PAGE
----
The Atlantic Daily: Political Speak

Politicians and authenticity. Plus Sandra Oh at the Golden Globes, the leisure gap between American men and women, and more

Rebecca Cook / Reuters

What We’re Following

Especially in the Trump era, politicians are continually vying to appear “authentic” and “relatable” in every place and on every platform where constituents might be gathered. Representative Alexandra Ocasio-Cortez has used her preternatural media savvy to connect with her constituents on social media, thus showing an “ability to program around both the news media and the party apparatus.” Representative Rashida Tlaib lobbed an expletive toward the president on her first day in office. And despite her Oklahoma upbringing, Senator Elizabeth Warren, a former Harvard law professor, was nevertheless criticized for saying “I’m gonna get me a beer” on a New Year’s Eve Instagram about her presidential candidacy.

A sterling Golden Globes for Sandra Oh. At the jaunty awards show, Green Book and Bohemian Rhapsody laid claim to the prize of best film, outstripping the presumed favorite and once Oscar front-runner, A Star Is Born. But the biggest star of the night wasn’t either of the winning films, but Sandra Oh, who became the first person of Asian descent to host the awards show. She acknowledged the momentous history of the occasion, giving a “speech [that] was undeniably moving, even for those who’ve grown accustomed to viewing the industry’s glitzy gatherings with cynicism.”

The average man in the U.S. has about five and a half hours of free time a day—30 minutes more than the average woman, according to government data. What are men doing with all this extra time? This gap has widened as women, and especially mothers, have entered the workforce in droves over the past century, so one possible explanation is that mothers still assume the lion’s share of the child-care and housework responsibilities in families.


Movies to look forward to in 2019
Our critic David Sims picks 25 exciting movies releasing in 2019, from the expected parade of sequels and remakes to new takes on action thrillers to some exciting original projects. (Still: Brie Larson as Captain Marvel)

Evening Read

This is the untold story of how America’s political leaders crossed the aisle to stave off financial collapse in 2008. As a historian, John Lawrence took notes on previously private conversations that unfolded between members of Congress during the economic crisis; many of these talks are revealed here for the first time:

Later, in the car returning to the Capitol from the meeting, Pelosi told me that Bush had said, “I told you you’d miss me when I am gone!”

“No,” Pelosi had dryly responded, “I won’t.”

After McCain concluded, vacuously urging, “concerns must be addressed,” Obama snapped, “That’s not an answer!”

“I don’t know what your proposals are,” pressed Frank.

Even Bush threw up his hands, declaring, “I don’t know what the hell they are!”

As the meeting broke up, McCain awkwardly edged past Obama, Reid, Pelosi, and staff people who were clustered in the narrow corridor leading to the West Wing reception area. Concerned that their discussion might be overheard, we moved into the nearby Roosevelt Room. Obama’s communications chief, Robert Gibbs, began sketching out a summary to offer the waiting press, who quickly reported that the meeting had been inconsequential.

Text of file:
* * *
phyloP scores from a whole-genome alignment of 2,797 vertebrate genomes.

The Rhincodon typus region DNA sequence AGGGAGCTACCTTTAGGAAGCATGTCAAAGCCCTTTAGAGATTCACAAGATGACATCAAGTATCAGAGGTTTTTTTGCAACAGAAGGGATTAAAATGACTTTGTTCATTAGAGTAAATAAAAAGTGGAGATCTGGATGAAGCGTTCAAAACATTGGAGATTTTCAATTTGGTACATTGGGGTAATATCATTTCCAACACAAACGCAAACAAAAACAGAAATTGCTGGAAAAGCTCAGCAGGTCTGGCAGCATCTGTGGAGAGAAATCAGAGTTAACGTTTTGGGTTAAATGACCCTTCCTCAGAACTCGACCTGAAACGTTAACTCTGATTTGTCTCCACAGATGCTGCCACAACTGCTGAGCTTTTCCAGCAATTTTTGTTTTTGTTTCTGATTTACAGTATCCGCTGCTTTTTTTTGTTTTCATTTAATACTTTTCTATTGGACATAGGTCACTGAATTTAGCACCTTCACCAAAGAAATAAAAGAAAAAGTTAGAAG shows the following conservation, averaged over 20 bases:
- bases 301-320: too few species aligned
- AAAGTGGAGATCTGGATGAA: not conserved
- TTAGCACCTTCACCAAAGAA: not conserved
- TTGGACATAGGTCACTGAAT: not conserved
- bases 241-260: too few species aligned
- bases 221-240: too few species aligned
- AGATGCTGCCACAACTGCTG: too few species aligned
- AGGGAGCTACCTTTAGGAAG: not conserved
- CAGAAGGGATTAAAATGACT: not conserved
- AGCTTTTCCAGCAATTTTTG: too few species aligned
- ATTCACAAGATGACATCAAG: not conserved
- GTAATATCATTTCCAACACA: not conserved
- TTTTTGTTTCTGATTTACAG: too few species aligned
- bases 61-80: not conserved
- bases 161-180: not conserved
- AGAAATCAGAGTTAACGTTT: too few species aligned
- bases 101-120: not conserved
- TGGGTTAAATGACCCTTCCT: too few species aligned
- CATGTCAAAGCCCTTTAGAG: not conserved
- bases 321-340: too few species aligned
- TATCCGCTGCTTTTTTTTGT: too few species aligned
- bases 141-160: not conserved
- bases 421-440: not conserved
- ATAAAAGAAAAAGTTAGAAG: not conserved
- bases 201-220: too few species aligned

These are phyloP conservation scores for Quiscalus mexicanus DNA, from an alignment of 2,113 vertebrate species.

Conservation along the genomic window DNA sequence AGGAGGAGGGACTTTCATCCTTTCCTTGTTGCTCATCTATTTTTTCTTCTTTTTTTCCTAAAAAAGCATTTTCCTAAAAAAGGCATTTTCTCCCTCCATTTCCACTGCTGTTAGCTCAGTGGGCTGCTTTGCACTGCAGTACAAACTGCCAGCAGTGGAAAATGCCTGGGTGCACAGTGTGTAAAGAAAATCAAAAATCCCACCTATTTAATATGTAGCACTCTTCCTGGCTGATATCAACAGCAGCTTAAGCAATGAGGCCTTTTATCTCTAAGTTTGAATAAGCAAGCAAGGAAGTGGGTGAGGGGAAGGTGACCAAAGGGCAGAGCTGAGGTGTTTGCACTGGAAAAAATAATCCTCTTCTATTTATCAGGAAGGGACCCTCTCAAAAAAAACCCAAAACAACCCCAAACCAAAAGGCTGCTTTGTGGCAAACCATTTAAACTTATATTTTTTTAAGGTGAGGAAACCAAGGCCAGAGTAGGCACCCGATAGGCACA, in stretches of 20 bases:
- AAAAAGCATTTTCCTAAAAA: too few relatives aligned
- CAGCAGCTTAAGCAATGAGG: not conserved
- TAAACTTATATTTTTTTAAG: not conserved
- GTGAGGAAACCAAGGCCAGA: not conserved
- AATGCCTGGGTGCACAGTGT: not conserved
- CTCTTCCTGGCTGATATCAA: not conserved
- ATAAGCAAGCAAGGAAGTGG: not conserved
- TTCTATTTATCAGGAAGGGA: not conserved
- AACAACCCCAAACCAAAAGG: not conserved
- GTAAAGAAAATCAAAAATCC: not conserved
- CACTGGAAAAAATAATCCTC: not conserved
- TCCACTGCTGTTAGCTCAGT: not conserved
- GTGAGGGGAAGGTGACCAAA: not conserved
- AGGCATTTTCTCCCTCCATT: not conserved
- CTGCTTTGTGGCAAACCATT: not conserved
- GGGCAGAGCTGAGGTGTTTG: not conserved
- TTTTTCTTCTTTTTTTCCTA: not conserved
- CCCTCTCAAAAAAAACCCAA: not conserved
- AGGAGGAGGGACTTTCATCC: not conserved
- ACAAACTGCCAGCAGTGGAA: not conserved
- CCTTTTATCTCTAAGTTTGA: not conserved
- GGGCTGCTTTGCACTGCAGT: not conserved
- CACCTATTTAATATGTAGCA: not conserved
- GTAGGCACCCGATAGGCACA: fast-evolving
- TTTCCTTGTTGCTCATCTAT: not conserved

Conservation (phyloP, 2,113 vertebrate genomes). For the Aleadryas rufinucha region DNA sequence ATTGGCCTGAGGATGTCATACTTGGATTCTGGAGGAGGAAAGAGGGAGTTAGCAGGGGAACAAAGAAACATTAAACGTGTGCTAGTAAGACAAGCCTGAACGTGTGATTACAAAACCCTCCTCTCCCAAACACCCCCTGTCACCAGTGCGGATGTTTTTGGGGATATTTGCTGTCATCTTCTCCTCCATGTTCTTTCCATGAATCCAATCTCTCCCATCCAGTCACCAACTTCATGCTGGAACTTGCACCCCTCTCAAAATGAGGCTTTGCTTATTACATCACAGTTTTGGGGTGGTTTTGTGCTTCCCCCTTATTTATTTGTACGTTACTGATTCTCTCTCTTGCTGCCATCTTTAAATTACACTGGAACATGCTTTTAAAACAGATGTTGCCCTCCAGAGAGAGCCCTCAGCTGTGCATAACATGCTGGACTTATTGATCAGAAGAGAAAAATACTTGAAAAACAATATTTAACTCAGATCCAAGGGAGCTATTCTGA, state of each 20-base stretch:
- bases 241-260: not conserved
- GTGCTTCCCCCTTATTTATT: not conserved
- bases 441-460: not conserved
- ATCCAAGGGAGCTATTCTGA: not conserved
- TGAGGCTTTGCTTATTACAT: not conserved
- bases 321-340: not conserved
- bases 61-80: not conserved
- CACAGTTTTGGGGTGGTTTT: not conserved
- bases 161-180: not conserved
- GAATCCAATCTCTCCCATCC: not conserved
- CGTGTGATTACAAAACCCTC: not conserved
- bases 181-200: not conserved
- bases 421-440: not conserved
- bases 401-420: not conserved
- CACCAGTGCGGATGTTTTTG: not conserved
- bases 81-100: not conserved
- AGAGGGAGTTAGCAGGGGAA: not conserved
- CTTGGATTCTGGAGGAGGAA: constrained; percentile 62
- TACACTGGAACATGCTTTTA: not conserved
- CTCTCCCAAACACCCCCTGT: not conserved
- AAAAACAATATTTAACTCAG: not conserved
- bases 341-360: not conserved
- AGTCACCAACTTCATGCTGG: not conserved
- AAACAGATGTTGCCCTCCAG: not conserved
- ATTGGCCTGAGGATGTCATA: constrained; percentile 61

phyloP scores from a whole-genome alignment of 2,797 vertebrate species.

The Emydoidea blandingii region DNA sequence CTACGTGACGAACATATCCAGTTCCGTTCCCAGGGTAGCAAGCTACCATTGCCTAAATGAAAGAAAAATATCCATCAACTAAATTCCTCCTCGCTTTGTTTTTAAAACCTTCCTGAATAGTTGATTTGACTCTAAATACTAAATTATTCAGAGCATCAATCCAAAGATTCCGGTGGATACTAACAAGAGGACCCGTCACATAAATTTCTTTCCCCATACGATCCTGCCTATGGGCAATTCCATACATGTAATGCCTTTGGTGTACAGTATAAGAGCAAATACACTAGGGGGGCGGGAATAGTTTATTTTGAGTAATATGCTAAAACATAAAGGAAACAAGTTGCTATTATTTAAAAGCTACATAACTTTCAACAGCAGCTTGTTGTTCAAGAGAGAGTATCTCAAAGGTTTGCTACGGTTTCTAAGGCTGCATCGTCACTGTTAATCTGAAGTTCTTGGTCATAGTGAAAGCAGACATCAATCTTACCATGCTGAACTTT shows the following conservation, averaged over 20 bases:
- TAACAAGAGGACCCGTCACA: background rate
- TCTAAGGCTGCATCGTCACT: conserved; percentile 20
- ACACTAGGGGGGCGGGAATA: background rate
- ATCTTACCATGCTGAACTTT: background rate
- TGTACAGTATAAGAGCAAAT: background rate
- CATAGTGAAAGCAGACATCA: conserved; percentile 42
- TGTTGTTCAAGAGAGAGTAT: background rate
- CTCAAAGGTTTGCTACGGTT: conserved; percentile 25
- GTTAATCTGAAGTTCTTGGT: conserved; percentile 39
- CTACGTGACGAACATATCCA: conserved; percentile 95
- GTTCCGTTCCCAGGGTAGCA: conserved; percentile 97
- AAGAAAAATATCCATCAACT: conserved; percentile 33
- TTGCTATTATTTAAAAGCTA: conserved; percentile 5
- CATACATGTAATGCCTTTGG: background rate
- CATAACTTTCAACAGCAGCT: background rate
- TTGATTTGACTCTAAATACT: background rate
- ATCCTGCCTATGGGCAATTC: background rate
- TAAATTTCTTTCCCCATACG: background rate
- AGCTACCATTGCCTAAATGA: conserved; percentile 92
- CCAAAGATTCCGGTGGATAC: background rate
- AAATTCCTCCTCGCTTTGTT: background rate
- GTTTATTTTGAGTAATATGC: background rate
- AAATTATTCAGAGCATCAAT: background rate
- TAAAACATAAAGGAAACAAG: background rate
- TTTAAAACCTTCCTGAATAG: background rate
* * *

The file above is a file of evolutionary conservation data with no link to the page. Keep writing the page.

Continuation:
Read on.

What Do You Know … About Education?

1. A recent investigation found that this New Orleans private school, which became well known through viral videos of its students opening acceptance notices to elite universities, seemed to have massaged or outright faked some of its students’ profiles—a scandal that also exposes American colleges’ desire for “miracle students.”

Scroll down for the answer, or find it here.

2. The student outcomes of many of America’s urban schools have been improving over the years. The public-school system in this city, deemed in the 1980s to have the “worst school system” in the country, ranks first in the nation for academic growth, according to recent data.

Scroll down for the answer, or find it here.

Answers: T.M. Landry / Chicago

Dear Therapist

Every week, the psychotherapist Lori Gottlieb answers readers’ questions in the Dear Therapist column. This week, an anonymous reader from Richmond, Virginia, writes in:

I recently received some feedback at work, and I’m having trouble adjusting to it. Apparently, some of the things I do at work come off as belittling or arrogant to some of the people I work with. However, I wasn’t given any information regarding what exactly I said or did to cause those feelings.

I don’t want to do this to anyone, and had no idea that what I was doing was coming off this way. But I feel like without specific feedback, I can’t effectively change. I asked for more information, but my supervisor (in the name of anonymity) couldn’t tell me much more. As a result, I feel kind of helpless. I want to improve and be a better co-worker, but short of shutting down my personality, I don’t really know what to do.

Read Lori’s response, and write to her at

Looking for our daily mini crossword? Try your hand at it here—the puzzle gets more difficult through the week.

Concerns, comments, questions, typos? Email Shan Wang at

Did you get this newsletter from a friend? Sign yourself up.